Friday, May 18, 2007

TERRELL'S TUNEUP: NOT THE SAME OLD GRIND

A version of this was published in The Santa Fe New Mexican
May 18, 2007


Rock ’n’ roll supposedly is a young man’s game — traditionally, some of the best of it is created by horny, sexually frustrated young guys. But with Grinderman, Aussie rocker Nick Cave proves that horny, sexually frustrated middle-aged men can rock, too.

After all, young-stud rock is propelled by the anxiety that you might not score tonight (or, for real young guys, that you might never score). The overriding anxiety throughout Grinderman is that Cave might never score again. And this fear can be even more intense than all that minor-league teenage angst.

It’s all laid out, so to speak, in the song “No Pussy Blues,” in which Cave begins with a spoken verse that begins, “My face is finished, my body’s gone.” He then relates a sadly humorous tale of picking up a young woman in his audience.


“I bought her a dozen snow-white doves/ I did her dishes in rubber
gloves/ I called her ‘Honey Bee,’ I called her ‘Love,’/ But still she didn’t
want to,” he snarls. “I sent her every type of flower/I played her guitar by the hour/I patted her revolting little chihuahua/But still she just didn’t want to.”

But even more desperate than the lyrics is the furious, spastic burst of electric-guitar squall that Cave unleashes as a solo. That’s one of the main differences between this album and previous Cave works. Nick is playing electric guitar instead of just piano. He’s no virtuoso, but his attack on the instrument adds to the crazy energy of this record.

Grinderman — which also is the name of Cave’s new band (actually a compact version of his old band The Bad Seeds) — shows Cave rocking harder than he has since he was a young man. I’m not the first voice in criticdom comparing Grinderman with Cave’s old ’80s band The Birthday Party. But the middle-aged Cave of Grinderman seems even more dangerous than the bellowing junkie of The Birthday Party.

The new album is full of memorable tunes. The opening number, “Get It On” is, in Cave’s words, “a lament for the messianic rock ’n’ roll hero.” It starts out with an incomprehensible spoken (actually shouted) tirade about baboons, white mice, and black dogs. Over a fuzz-tone backdrop and a crashing rhythm, Cave recites,


“He crawled out of the ooze/He defied evolution/He had green
flippers and sang the blues/He caused a revolution ... I call out from the storm/For those who gave their lives/So we could get it on.”

“Honey Bee (Let’s Fly to Mars)” features that strangled guitar playing beneath a Steppenwolf-like organ and apocalyptic drums. A couple of tunes remind me of John Cale. The grating but somehow beautiful “Electric Alice” (supposedly a tribute to jazz harpist Alice Coltrane) is slow, screechy, and surreal (there’s bouzouki and violin crunched up in the mix), while the title song is a slow burner that builds up to some nice guitar chaos.

(Historical note: The name of the band, album, and song comes from bluesman Memphis Slim, who had a song called “Grinder Man Blues.” But unlike the narrator of many of the songs on this album, Slim’s Grinder Man is a tireless gigolo who has “got so many customers, it takes me a week to get around.”)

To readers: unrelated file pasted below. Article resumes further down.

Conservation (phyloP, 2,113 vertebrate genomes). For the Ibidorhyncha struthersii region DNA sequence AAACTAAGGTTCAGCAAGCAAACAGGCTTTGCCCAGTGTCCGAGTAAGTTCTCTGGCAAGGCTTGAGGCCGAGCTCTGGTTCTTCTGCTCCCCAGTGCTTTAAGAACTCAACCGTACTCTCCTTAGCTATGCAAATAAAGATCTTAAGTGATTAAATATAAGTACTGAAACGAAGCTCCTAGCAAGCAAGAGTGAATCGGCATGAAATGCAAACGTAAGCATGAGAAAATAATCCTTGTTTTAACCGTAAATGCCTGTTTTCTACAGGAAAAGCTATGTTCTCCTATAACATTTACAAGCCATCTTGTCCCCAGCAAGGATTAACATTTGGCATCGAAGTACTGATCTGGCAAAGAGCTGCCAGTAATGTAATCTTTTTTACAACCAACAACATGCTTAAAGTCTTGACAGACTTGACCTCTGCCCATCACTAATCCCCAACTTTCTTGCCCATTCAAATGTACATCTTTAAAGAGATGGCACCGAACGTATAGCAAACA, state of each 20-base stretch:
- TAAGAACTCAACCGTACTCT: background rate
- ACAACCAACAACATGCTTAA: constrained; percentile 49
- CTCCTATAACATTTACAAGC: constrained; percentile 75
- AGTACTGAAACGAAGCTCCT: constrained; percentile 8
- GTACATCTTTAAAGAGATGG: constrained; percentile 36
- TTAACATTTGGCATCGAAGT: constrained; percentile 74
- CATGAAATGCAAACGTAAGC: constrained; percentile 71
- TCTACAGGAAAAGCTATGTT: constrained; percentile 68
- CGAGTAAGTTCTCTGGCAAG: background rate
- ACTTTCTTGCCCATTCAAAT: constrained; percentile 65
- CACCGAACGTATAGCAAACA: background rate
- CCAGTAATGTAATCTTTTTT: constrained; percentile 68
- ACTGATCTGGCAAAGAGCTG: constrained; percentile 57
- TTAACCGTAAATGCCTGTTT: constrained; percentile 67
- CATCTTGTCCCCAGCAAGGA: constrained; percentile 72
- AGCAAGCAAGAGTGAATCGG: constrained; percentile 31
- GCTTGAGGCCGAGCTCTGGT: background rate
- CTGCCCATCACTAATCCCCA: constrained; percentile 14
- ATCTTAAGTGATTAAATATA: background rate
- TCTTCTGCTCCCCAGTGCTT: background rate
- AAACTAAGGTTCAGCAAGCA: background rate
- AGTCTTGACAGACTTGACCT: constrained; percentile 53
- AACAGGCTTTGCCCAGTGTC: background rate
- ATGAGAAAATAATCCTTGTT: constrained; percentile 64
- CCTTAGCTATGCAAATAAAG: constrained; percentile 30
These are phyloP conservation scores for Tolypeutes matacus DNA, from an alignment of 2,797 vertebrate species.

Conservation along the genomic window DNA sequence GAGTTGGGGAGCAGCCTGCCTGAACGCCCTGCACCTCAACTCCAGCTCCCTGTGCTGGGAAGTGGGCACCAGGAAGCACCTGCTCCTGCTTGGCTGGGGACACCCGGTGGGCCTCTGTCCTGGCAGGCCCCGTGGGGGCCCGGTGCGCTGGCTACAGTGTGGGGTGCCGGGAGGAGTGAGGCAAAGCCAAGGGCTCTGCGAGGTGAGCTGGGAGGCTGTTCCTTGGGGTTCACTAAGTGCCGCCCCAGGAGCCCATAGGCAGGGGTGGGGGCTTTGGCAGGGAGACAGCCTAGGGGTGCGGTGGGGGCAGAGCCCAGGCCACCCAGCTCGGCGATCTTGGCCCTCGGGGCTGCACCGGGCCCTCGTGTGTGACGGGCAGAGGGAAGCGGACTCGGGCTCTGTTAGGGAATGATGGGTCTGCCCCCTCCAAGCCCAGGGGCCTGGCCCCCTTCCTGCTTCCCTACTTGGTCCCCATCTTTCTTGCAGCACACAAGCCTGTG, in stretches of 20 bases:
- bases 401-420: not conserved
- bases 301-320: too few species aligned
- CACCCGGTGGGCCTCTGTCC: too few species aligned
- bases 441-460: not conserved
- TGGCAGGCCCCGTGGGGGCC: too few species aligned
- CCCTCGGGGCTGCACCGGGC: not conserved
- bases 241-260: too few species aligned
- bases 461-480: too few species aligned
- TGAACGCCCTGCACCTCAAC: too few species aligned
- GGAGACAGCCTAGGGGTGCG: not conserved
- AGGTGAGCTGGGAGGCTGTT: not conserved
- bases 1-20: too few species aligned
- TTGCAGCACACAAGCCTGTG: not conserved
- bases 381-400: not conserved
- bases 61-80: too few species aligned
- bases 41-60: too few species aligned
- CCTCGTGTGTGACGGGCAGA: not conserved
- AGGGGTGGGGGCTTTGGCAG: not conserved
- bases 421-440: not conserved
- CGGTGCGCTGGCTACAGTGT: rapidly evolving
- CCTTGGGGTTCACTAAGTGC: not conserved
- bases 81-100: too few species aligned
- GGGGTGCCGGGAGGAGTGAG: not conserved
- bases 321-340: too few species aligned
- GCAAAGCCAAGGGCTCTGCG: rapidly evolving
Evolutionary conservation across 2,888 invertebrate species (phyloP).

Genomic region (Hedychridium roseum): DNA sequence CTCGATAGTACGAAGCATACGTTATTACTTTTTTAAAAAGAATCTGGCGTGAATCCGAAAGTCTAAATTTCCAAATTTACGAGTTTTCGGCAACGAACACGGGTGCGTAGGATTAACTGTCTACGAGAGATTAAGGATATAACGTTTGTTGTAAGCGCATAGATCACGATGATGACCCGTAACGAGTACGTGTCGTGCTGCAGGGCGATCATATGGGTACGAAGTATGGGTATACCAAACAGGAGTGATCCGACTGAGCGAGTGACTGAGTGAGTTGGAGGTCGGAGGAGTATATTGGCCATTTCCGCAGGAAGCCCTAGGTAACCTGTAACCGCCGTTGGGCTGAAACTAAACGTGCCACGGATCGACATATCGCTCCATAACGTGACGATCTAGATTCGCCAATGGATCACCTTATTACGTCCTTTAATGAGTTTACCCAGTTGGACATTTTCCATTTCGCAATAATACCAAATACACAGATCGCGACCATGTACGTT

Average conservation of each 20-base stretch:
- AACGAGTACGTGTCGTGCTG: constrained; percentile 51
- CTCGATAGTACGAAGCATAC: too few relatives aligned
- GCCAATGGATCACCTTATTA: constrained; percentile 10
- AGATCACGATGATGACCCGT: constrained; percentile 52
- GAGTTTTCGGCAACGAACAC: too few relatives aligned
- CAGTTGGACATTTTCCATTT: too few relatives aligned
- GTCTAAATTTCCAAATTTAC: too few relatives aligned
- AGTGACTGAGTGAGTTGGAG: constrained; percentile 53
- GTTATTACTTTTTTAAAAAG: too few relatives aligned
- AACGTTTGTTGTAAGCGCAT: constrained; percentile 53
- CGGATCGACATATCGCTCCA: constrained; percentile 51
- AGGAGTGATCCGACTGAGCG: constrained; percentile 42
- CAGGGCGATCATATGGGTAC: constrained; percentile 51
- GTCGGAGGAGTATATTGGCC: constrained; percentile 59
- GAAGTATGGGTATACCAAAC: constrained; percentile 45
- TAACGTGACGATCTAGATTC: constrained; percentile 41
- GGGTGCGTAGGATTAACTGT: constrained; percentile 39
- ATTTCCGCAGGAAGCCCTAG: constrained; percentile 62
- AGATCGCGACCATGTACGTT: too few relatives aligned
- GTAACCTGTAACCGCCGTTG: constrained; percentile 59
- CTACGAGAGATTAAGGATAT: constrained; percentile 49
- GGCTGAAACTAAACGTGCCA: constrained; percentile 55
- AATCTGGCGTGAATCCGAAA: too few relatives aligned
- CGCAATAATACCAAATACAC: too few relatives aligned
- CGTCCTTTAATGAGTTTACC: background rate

Not every tune here is abrasive or thunderous. “Man in the Moon” is slow and pretty and wouldn’t have been out of place on some of Cave’s more subdued efforts like The Boatman’s Call. It does seem out of place on Grinderman, though. Thankfully, it’s the shortest song on the album.

For the past couple of Cave albums there have been hints that a rock ’n’ roll werewolf has been struggling to break out of Cave’s brooding theologian persona. Back in 2003, on his album Nocturama, there was a 14-minute celebration of raw lust called “Babe, I’m on Fire.” A year or so later Cave’s double-disc set, Abattoir Blues/The Lyre of Orpheus, also featured several tough and gritty rockers such as “Hiding All Away” and “Get Ready For Love.”

Grinderman fulfills the promise of those works. It’s also a welcome affirmation to all us dirty old men who love to rock.

Also noted:
* Rock en Español Vol. 1
by Los Straitjackets. These masked Tennessee surfers have made me rethink my general rule of hating “guest star” albums. I loved their Sing Along with Los Straitjackets (2001), in which this instrumental band was joined by a bevy of guest singers (especially Mark Lindsay of Paul Revere and the Raiders, who did a muy bitchen cover of Roy Head’s “Treat Her Right”).

And now comes this collection of Spanish-language renditions of ’60s rock and soul hits (and even a stray Marty Robbins song) featuring vocals by Big Sandy, Los Lobos’ Cesar Rosas (who produced the record), and Little Willie G of the East L.A. rockers Thee Midnighters.

This is how I imagine a Tijuana rock club sounding in 1965. My favorite here probably is the stinging guitar cry of “El Microscopico Bikini,” sung by Rosas. The melody actually is “Dizzy Miss Lizzie,” written by Larry Williams and popularized by The Beatles. Other early Beatles numbers represented here are Williams’ “Slow Down” (retitled “Calor” and sung by Big Sandy), and the Arthur Alexander ballad “Anna” (now called “Ana” and sung by Little Willie).

While there’s nothing earthshakingly innovative here, it’s good basic rock that underscores the contributions of Hispanics to American music.

Songs from the Cave: Yes, it’s time again for a good, long Nick Cave set on Terrell’s Sound World. Hear Grinderman, The Bad Seeds, and The Birthday Party Sunday night on KSFR-FM 90.7. Santa Fe’s finest freeform weirdo radio show starts at 10 p.m., while the Cave set will start right after the 11th hour.

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